By giving Brewster access to my info Facebook, LinkedIn, Twitter and more, plus installing a profile on my device, I was able to quickly and easily find some friends from the old Weblogs days who work at Google. Within minutes I'd sent a few emails off, and queries were being made. In the end I think it was an unsung hero at AOL who got through, but Brewster, for me, made it possible to find those needles in the noodle soup that is my contact management.

TechCrunch has a nice writeup of today's update, but here are a few other nice things I've found about Brewster, and a couple of issues:


  • Complete search solution. Seriously, this is wonderful. No longer do I need to rummage in 3 services, now I can check all at once, easily.
  • Big photos for calls. I thought my contacts had this covered, but Brewster somewhat magically enhanced the photos I have for the callers I got. It won't help my productivity, but it's nice.
  • Send emails from Brewster. I was able to save a lot of time and email directly within Brewster, while keeping one list of contacts open. No "connecting" various services in weird ways.


  • While the photos of who you're losing touch with are nice and sometimes useful, I found that the data on the main screen is sometimes incorrect or contradictory. I connect with different people in different ways, and Brewster is just learning how that all ties together. I expect this will be an area for growth and focus for the company as the connections we forge are quite important (ask Google Now and Google Glass).
  • You'll have to install a profile. I know this will scare some people, because the Settings on your iPhone are involved and, to the uninitiated, it will appear as though there may be malware being installed on your iPhone. But you're safe -- the profile is signed by Network Solutions, a leader in online security, and it's so you do have a secure connection.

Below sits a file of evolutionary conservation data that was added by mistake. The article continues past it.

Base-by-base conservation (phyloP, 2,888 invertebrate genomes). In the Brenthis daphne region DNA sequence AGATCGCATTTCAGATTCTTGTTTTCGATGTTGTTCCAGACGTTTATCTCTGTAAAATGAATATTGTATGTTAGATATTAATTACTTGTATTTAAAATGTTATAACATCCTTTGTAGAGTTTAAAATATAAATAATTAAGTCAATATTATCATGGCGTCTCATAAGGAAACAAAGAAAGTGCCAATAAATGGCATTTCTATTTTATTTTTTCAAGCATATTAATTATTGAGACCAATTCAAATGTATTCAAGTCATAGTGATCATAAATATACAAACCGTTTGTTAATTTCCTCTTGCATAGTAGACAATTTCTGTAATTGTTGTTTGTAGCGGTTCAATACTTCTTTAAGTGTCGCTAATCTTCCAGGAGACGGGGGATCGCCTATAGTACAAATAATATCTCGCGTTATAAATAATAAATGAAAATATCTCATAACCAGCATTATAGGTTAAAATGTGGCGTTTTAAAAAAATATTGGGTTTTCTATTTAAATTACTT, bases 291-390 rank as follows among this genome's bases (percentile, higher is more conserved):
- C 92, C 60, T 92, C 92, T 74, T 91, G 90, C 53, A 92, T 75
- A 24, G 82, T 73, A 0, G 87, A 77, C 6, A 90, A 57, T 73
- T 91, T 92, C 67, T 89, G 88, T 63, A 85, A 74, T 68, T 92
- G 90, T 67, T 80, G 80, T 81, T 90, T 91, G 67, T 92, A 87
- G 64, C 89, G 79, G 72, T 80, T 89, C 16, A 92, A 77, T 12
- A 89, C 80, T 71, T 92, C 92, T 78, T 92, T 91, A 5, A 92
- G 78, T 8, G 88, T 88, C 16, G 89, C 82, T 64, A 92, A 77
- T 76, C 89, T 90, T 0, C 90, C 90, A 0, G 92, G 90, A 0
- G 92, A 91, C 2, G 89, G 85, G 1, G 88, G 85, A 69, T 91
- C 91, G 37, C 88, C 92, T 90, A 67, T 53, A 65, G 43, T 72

• I have to wonder if keeping the profile going will be a monetization avenue for Brewster in the future, but for now the company isn't talking about money (which may also worry some).

About the profile

I spoke to the CEO and founder, Steve Greenwood, who explained a bit more about the profile and the purpose of using CalDav instead of having a user monkey with Settings manually. He explained that Google also does this, and by Brewster serving as your contact server, none of your local contacts are written over. As someone who has had a lot of problems with contacts disappearing, this pleases me.

More importantly, CalDav is secure. Brewster is acting as a go-between, handling both the authentication and the management of different systems in the background. While it may seem complicated, the end result for users is a unified address book and up-to-date contacts with pictures and data you may have not seen before.

Bottom line

Brewster, when fully installed on your iPhone, is the most powerful and amazing contact app I've ever seen. If you dig into it, you can actually learn things about your contacts. I tried searching "google" and found not only current employees, but people whom I knew who were tagged "google" -- and I have no idea how that happened. Welcome to a powerful tool in your productivity belt, especially if you have more contacts than time to manage them.